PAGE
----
Is it wrong that I’m hoping for Celiac diagnosis?

Is it wrong that I’m hoping for Celiac diagnosis?

We just got off the phone with Lizze’s new Gastrointerologist at the Cleveland Clinic.  We were forming a plan of attack to address the possibility of her actually having Celiac disease.

In the past when tested, the bloodwork came back positive for the antibodies associated with Celiac.

However, subsequent endoscopies and colonoscopies were negative. 


We just assumed that all was well.  Having said that, after listening to all Lizze’s symptoms last week, her new doctor’s first thoughts seemed to be about Celiac and that’s what’s open this discussion once again .

Personally, I’m very familiar with Celiac because we have it in my family.  My Mom was very, very ill and at times, found to be in life threatening situations as a result of going undiagnosed for so long.  She had lost most of her bone density and appeared to be having cardiac problems. 

Anyway, my Mom’s been on the diet for gosh, almost a decade now and has pretty much recovered.  In fact,  I’m trying to get her to start writing a Gluten Free section here on Lost and Tired.  I’ll let you know how it goes. 

Now back to my original question. 

Is it wrong of me to hope for a Celiac diagnosis?

Here’s my position on this. Lizze is struggling with chronic pain, debilitating daily migraines, depression, sleep disorders, lack of energy as well as tummy issues.

These have been long standing problems and haven’t been tied to anything else, despite exhaustive testing.

According to the Cleveland Clinic, many of her issues could very easily be tied to Celiac, if not, all of them. At this point in the game, there is nothing really that we can do for her because there isn’t anything that seems to help.

If she does indeed have Celiac, that would present a unique opportunity to get her symptoms under control and maybe even get her life back.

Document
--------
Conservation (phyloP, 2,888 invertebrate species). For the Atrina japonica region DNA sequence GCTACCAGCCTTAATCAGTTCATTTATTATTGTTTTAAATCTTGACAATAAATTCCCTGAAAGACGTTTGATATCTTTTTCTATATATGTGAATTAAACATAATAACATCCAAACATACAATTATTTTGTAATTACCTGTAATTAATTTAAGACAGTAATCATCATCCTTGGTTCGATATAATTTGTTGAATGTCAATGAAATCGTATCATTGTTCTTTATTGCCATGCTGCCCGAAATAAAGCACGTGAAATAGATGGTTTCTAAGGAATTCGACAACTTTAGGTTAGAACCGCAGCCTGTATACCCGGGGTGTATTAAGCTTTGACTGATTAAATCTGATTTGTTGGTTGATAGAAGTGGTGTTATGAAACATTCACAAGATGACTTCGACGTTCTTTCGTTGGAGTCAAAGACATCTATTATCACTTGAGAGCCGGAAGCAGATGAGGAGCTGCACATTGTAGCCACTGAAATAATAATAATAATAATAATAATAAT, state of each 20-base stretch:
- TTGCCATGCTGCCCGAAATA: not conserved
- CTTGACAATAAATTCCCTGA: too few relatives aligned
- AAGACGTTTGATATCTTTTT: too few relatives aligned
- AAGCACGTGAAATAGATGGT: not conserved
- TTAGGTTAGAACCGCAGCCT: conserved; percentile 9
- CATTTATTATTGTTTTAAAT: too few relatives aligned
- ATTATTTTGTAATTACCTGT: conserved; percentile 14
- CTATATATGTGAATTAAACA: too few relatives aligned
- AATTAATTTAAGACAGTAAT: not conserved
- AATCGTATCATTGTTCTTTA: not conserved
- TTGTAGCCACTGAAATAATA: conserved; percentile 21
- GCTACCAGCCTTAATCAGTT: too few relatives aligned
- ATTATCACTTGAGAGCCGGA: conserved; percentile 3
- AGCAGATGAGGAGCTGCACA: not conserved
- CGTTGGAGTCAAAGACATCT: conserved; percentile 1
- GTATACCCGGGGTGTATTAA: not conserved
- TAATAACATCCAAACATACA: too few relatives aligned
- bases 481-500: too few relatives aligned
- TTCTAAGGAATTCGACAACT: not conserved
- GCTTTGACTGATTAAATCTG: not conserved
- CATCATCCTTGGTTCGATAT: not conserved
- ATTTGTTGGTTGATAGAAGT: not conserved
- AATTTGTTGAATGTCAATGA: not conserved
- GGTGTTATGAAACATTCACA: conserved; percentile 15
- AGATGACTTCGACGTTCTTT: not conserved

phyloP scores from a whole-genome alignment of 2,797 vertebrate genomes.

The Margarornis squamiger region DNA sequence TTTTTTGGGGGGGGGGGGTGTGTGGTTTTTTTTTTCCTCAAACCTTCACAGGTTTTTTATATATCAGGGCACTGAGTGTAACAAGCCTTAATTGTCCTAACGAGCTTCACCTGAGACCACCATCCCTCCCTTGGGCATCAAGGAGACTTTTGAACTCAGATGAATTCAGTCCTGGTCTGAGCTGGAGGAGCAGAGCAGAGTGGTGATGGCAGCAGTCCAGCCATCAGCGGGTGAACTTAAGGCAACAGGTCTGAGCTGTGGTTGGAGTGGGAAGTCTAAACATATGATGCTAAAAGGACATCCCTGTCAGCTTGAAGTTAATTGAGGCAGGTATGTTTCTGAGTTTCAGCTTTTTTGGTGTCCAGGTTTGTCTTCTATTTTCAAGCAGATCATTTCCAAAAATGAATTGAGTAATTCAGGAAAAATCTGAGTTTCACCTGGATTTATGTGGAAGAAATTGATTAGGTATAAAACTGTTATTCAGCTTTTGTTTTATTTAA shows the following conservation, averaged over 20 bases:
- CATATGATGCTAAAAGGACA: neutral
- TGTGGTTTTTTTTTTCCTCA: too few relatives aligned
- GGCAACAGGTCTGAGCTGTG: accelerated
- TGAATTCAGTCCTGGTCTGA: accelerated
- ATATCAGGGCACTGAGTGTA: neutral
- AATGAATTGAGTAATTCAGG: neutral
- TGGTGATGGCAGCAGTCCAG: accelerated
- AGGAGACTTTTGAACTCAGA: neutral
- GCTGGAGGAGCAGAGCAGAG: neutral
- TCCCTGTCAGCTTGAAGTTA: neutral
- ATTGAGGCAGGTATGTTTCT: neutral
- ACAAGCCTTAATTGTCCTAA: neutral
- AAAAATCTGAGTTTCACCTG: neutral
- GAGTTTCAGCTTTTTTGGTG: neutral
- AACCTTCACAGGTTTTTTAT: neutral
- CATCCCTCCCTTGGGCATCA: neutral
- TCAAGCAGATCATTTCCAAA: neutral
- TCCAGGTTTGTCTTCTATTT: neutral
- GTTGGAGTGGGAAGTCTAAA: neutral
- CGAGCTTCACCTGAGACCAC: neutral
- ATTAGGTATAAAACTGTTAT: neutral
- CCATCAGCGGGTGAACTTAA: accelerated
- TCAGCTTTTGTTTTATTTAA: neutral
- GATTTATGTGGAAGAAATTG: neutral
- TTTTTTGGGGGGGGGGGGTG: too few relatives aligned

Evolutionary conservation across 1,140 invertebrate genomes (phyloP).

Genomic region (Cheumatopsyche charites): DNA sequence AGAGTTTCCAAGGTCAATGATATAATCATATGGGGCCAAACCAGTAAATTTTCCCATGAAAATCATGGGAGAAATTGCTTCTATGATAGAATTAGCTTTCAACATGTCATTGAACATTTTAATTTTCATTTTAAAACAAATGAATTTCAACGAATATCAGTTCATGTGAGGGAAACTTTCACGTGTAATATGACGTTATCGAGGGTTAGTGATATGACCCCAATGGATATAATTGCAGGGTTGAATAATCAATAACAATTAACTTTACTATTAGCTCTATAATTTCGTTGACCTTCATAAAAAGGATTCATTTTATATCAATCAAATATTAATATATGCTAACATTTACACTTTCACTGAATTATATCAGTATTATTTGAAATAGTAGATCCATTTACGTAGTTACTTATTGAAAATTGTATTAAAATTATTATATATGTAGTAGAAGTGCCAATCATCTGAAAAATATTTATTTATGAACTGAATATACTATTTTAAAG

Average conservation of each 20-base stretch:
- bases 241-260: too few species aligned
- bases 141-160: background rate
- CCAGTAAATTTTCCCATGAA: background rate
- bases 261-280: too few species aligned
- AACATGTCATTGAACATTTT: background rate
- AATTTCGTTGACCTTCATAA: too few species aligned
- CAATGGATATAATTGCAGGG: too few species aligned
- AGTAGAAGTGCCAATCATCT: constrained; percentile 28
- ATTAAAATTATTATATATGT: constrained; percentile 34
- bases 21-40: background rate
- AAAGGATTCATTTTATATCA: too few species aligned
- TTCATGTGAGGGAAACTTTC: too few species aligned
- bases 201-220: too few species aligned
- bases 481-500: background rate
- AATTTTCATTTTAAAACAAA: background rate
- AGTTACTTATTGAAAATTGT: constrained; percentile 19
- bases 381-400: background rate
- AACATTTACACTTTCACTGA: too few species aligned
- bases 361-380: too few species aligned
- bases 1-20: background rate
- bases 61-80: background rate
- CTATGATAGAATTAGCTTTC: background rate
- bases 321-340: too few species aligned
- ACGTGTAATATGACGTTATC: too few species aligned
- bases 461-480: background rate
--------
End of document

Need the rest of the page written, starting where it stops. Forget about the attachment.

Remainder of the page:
To me, that seems like a far better alternative to living in chronic, untreatable pain.

That’s basically my desperate logic.  Any thoughts?

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As absurd as hoping for confirmation of a serious disease like celiac might sound, I went through that same hope.
Confirmed diagnosis takes away the uncertainity of what is wrong and gives you the possibility to focus on the cure or illness management.


@Martin thanks. I totally agree r…


RippDemUp ?????


I think regardless of whether the biopsy is a yes or no, Lizze should consider going on a gluten free diet for at least six months to a year to see if it helps. I mean, nothing else has worked so far, and she is always suffering. If her body is creating antigliaden antibodies, then it’s got to be wreaking havoc somewhere inside of her. With my own thyroid, it was being destroyed for over a good ten years by antithyroid antibodies before it started failing me. Maybe it is not showing any damage in the scope because the antibodies have not destroyed her intestines enough yet.  I had all the hypothyroid and crazy symptoms and because my TSH tests were considered normal, I got no treatment, even with high thyroid antibodies. Boy, was I miserable for many years. Had I known that there were some docs who could have put me on thyroid meds and a gluten free diet could help, I would have done it many years ago.